ByCraig Whyel, writer at Creators.co
Film & TV news, previews and commentary
Craig Whyel

Better Call Saul, now well into its debut season, is quickly and clearly poised for TV greatness. With many things going its way, here are five reasons why it will be the one of the best-ever TV spinoff:

On its way to history.
On its way to history.

Ratings:

The debut show drew nearly 7 million viewers, which made for the greatest ratings in cable TV history, according to The Wall Street Journal. Through the third episode, it dropped but managed to garner nearly 6 million live viewers, a considerable decline but still holding more than steady as Deadline.com reported.

Concept:

The anti-hero idea served the producers well in their initial effort, Breaking Bad. A protagonist who can easily cross the line between good and bad seems highly intriguing to audiences.

Acting:

Bob Odenkirk is first-rate as Saul Goodman slash Jimmy McGill. He has the character down perfectly, with the advantage of playing him in 43 episodes of Breaking Bad. Odenkirk, whose origins are in comic acting, can effortlessly play a scene for laughs or for drama-being subtle or over-the-top.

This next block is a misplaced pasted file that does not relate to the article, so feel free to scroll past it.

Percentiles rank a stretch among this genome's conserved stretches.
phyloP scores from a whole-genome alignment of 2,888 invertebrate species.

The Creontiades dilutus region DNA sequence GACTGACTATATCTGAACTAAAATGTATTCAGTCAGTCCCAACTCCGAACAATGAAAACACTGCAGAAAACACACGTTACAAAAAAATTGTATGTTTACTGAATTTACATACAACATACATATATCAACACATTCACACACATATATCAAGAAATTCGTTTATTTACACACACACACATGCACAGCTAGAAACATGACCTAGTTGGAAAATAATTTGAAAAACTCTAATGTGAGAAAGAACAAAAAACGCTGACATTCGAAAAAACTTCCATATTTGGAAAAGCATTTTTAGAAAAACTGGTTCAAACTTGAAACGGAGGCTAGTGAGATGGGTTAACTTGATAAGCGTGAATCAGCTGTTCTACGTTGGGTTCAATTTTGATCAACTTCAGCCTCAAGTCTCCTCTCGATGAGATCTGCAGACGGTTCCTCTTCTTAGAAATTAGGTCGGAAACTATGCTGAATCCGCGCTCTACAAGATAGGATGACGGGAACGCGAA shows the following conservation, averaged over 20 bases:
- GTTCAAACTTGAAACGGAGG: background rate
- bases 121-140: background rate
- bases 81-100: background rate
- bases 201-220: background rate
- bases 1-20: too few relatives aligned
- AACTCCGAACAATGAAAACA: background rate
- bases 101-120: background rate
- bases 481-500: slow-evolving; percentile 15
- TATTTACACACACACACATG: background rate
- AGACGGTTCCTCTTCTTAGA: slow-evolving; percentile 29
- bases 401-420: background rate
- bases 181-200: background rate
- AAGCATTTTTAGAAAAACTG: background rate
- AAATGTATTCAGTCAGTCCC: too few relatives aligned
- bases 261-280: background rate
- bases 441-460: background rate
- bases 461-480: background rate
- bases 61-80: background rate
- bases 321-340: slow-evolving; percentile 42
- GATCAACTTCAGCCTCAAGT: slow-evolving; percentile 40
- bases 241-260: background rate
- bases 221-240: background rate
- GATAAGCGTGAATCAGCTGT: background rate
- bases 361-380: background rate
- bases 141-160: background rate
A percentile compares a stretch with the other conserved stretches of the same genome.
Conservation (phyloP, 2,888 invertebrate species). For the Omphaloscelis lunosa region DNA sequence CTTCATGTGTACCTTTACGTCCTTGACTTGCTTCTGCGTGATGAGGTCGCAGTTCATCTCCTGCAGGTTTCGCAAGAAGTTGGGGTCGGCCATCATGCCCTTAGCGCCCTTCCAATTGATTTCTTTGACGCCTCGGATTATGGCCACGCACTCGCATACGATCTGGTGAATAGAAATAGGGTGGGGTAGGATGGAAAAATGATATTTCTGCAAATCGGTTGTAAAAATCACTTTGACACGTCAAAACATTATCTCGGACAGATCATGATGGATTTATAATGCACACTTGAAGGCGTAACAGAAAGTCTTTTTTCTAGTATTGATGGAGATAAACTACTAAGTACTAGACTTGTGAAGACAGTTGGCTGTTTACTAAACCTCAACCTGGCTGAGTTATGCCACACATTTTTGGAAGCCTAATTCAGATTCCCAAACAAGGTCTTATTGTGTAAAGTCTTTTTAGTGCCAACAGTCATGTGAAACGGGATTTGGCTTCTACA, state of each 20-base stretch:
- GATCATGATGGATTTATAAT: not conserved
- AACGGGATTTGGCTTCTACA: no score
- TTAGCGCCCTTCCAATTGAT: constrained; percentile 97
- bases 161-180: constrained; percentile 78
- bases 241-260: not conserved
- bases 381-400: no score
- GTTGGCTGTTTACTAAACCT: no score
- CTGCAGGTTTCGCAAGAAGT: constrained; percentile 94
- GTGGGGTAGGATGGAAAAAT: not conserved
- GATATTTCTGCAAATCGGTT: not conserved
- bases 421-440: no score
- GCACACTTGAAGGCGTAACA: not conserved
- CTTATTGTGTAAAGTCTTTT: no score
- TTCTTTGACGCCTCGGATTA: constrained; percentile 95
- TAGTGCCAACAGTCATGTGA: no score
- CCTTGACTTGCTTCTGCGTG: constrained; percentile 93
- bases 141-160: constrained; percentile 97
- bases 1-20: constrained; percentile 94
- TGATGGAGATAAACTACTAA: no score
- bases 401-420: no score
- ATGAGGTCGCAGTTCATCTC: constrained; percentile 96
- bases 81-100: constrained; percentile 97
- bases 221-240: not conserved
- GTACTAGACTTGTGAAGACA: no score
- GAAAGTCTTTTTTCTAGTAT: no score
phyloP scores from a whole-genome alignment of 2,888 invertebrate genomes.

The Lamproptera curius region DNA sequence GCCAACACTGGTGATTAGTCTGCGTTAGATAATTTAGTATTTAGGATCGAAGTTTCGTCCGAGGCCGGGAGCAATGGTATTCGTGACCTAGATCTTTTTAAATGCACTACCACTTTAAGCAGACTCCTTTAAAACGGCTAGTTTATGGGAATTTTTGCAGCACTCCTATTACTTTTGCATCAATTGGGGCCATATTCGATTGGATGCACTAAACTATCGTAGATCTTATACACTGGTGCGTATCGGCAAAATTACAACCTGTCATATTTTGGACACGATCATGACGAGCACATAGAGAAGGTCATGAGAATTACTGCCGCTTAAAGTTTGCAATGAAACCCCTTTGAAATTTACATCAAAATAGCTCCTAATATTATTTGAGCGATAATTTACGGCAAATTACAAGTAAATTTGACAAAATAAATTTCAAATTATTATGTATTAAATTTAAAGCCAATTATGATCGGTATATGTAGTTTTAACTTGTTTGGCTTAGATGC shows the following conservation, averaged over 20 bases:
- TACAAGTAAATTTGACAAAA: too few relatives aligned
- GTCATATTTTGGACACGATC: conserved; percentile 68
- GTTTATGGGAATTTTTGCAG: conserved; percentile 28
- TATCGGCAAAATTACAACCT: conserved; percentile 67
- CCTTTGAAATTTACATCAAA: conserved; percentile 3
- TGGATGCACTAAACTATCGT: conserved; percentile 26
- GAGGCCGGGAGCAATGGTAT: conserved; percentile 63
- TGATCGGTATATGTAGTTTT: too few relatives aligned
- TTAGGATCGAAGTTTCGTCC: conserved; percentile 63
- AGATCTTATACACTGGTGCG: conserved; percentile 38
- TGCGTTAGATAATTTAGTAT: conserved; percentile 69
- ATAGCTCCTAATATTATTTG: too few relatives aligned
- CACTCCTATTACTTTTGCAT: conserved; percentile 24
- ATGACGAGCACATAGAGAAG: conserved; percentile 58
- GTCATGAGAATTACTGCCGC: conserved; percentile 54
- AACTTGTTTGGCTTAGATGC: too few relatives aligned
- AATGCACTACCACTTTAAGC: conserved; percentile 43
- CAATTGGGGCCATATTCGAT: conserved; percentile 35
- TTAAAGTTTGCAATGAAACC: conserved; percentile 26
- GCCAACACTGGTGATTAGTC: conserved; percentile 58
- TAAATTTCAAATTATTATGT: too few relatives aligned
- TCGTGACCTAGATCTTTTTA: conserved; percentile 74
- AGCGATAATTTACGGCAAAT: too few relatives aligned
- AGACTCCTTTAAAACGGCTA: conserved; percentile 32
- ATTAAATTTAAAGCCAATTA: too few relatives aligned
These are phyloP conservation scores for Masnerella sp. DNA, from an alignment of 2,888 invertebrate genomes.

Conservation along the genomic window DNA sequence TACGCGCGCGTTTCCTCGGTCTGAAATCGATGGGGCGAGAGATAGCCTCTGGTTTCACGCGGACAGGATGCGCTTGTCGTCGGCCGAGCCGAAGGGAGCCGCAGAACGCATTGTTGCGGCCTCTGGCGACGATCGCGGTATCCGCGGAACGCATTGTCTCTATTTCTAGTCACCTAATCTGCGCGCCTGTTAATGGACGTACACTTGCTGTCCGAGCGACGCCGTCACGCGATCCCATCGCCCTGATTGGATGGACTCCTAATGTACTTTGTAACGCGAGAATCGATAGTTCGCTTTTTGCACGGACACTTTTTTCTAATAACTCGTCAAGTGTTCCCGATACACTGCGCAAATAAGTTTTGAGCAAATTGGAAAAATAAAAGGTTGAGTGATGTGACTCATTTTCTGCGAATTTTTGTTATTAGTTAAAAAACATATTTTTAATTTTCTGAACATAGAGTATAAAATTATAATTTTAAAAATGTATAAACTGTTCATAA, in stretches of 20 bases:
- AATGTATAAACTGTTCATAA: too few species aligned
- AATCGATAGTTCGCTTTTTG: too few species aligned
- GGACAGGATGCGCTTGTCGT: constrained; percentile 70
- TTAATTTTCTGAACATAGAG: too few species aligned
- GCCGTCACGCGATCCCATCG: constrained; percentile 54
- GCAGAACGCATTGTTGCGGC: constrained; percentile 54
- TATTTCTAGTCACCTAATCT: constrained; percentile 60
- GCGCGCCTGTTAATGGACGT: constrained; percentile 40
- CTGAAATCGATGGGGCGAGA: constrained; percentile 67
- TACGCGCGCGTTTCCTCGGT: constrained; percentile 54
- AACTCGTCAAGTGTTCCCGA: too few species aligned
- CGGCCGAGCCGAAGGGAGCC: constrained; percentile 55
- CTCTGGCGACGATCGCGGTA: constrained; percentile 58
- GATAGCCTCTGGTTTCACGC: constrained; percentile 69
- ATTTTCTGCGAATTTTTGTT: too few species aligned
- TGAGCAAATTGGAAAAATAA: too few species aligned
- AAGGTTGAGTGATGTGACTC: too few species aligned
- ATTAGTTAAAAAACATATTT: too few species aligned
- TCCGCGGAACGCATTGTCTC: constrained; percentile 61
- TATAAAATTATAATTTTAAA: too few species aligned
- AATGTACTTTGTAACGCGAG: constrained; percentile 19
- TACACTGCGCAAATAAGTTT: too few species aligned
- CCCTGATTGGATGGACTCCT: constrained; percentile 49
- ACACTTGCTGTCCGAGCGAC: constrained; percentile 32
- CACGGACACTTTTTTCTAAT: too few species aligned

The same can be said for the quality supporting cast, especially Jonathan Banks as Mike Ehrmantraut, the ex-cop turned private investigator. Banks plays the dead-eyed stoic to the hilt. Always steeped in pragmatism, Mike never flinches.

New characters bring just as much intensity. Michael McKean, as Jimmy’s older brother Chuck, is excellent as a man brought down by his own neurosis. Relative newcomer Mike Mando plays criminal Nacho Varga with scene-stealing energy.

Writing:

The writing is excellent. With many of the scriptwriters from the [Breaking Bad](series:200567) team, they have a honed sense of balancing the details of exposition with elements of drama and comedy. They also have the talent to bring together the considerable backstory that will eventually merge Jimmy McGill into Saul Goodman. They easily manage to throw in swerve angles without losing focus on the bigger storyline elements.

Direction:

The direction manages to adjust the energy level as needed. It’s accelerates Jimmy/Saul’s manic scramble to piece together a living with his near constant line crossing between running cons and moral outrage. Then, they can slow things down in quieter more personal moments to get a more human side of the characters.

In TV history, there are roughly twenty-five spin-off shows that have achieved varying levels of success. Conversely, there are at least three times as many spin-off shows that have failed miserably.

With a second season already in the works, Better Call Saul is easily positioned to join the top tier of spin-offs.


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